Loading next page...
 
/lp/emerald-publishing/a-multi-level-framework-for-understanding-global-talent-management-3k0eUbNzw6

References (101)

Publisher
Emerald Publishing
Copyright
© Emerald Publishing Limited
ISSN
2049-8799
DOI
10.1108/jgm-07-2017-0026
Publisher site
See Article on Publisher Site

Abstract

Researchers and practitioners are interested in developing frameworks that can improve the understanding of the emerging field of global talent management (GTM) within and across the subsidiaries of multinational enterprises (MNEs). A few studies have proposed such frameworks but only implicitly include constructs at different levels of analysis. This paper is a step toward bridging the gap. Grounded in multi-level theory, international human resources management (IHRM) frameworks, and the ability-motivation-opportunity model, the purpose of this paper is to develop a multi-level framework that describes the processes through which antecedents at four levels of analysis affect a subsidiary’s GTM system, which in turn directly affects outcomes at three levels of analysis.Design/methodology/approachThis paper develops a multi-level framework that describes the processes through which antecedents at four levels of analysis affect a subsidiary’s GTM system. Along with including four levels of analysis and highlighting cross-level interactions in our proposed multi-level framework, several testable propositions are offered.FindingsThe framework developed in this paper depicts the causal relationship between the subsidiary IHRM strategy (subsidiary level) and subsidiary GTM system (subsidiary level), and the several moderating variables that specify conditions under which the subsidiary IHRM Strategy affects a subsidiary GTM system. The moderator variables include national culture distance (country level), MNE headquarters (HQ) orientation (MNE HQ level), and the required dynamic cross-cultural competencies (expatriate level). In addition, the framework shows the outcomes of a subsidiary’s GTM system across three levels: knowledge transfer (MNE HQ level), localization (subsidiary level), and cross-cultural learning (expatriate level). In the context of multi-level analyses (the authors discuss this next), the framework shows several top-down processes (e.g. P2, P4 and P5) and several bottom-up processes (e.g. P3 and P7).Research limitations/implicationsThe proposed multi-level framework describes important antecedents and outcomes of a subsidiary’s GTM system, and proposes several propositions for future empirical and theoretical research that could be the focus of a systematic research program and agenda on GTM in subsidiaries. In addition, the proposed framework enables us to advance the GTM literature by improving the understanding of and offering insights about the GTM system of a subsidiary, and specifically contribute to research in IHRM and GTM in a number of ways.Practical implicationsExisting scholarly GTM frameworks used by practitioners do not take into account the multi-level complexities that exist when a subsidiary IHRM strategy may not align with the subsidiary GTM system. As such, both practitioners and researchers would benefit by adopting a multi-level framework that accounts for these complexities and how they interact with one another to influence the way subsidiaries manage their expatriate talent.Originality/valueBy using multi-level theory to examine subsidiary GTM systems, the authors advance both the GTM literature and the IHRM literature. Overall, this paper attempts to shift the focus of each subsidiary’s GTM system to a broader, multi-level perspective and contribute to new theory building in GTM research, specifically in subsidiary GTM-MNE research and provide some thoughtful suggestions for HR practitioners wanting to enhance the effectiveness of their MNEs.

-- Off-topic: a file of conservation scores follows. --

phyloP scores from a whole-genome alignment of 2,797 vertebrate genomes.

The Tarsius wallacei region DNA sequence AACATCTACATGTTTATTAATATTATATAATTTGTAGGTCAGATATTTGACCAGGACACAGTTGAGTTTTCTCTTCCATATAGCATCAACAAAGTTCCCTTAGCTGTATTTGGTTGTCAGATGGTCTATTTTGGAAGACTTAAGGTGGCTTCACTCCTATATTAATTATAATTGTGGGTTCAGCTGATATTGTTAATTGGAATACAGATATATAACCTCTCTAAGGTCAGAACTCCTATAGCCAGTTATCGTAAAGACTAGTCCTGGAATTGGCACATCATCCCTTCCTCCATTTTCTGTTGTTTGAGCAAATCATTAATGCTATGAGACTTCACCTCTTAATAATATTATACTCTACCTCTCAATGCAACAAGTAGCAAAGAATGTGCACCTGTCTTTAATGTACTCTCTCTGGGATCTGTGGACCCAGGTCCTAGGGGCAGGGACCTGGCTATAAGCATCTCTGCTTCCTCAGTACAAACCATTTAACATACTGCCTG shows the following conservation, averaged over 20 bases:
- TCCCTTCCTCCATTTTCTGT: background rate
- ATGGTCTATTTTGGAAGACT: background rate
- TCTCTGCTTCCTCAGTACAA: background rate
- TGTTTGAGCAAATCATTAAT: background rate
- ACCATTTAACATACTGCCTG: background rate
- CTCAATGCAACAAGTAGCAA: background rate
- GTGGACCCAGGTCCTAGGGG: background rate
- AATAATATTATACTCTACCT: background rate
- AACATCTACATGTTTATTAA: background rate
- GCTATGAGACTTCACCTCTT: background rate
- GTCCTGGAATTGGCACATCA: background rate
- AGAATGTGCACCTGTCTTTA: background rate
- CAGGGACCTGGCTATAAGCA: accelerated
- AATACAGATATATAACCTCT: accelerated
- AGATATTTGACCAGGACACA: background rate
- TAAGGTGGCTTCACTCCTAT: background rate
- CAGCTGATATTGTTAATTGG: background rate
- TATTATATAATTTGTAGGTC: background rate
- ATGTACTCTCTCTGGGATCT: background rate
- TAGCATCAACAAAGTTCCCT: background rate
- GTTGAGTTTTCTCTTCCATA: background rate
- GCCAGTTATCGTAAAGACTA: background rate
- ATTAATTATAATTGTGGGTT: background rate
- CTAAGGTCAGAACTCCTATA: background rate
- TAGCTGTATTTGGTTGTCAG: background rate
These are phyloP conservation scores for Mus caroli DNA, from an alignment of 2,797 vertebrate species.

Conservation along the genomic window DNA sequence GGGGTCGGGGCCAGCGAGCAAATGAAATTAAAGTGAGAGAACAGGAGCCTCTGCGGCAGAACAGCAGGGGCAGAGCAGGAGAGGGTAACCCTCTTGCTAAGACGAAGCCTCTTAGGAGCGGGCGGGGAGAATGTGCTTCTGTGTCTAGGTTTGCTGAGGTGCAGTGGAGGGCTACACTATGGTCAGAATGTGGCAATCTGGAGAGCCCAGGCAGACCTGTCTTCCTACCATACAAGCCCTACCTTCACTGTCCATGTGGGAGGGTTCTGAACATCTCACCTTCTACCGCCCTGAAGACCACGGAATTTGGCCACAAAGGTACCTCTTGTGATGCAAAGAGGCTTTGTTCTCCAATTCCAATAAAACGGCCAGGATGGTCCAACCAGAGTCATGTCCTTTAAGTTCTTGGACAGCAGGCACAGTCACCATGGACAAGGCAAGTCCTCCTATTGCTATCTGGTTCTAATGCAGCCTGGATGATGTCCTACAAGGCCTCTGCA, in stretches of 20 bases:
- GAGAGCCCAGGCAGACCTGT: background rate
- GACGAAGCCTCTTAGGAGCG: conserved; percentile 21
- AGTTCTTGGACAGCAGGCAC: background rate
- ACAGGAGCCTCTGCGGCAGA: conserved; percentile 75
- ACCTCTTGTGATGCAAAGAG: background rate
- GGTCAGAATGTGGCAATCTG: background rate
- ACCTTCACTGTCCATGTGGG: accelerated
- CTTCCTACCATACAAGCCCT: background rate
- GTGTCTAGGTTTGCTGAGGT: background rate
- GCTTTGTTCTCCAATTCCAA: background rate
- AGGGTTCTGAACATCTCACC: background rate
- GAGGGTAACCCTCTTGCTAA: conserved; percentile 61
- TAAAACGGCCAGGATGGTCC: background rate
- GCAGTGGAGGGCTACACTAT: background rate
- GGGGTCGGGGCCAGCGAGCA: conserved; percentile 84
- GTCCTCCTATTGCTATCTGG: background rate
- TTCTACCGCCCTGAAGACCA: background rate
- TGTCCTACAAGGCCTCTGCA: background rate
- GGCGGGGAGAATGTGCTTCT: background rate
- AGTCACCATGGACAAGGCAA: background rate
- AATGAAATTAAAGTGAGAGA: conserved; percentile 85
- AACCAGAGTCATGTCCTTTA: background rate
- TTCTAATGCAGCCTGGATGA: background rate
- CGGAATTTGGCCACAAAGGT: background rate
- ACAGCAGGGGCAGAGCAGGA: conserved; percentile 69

Journal

Journal of Global Mobility The Home of Expatriate Management ResearchEmerald Publishing

Published: Mar 21, 2018

Keywords: International HRM; Global talent management; Expatriate talent

There are no references for this article.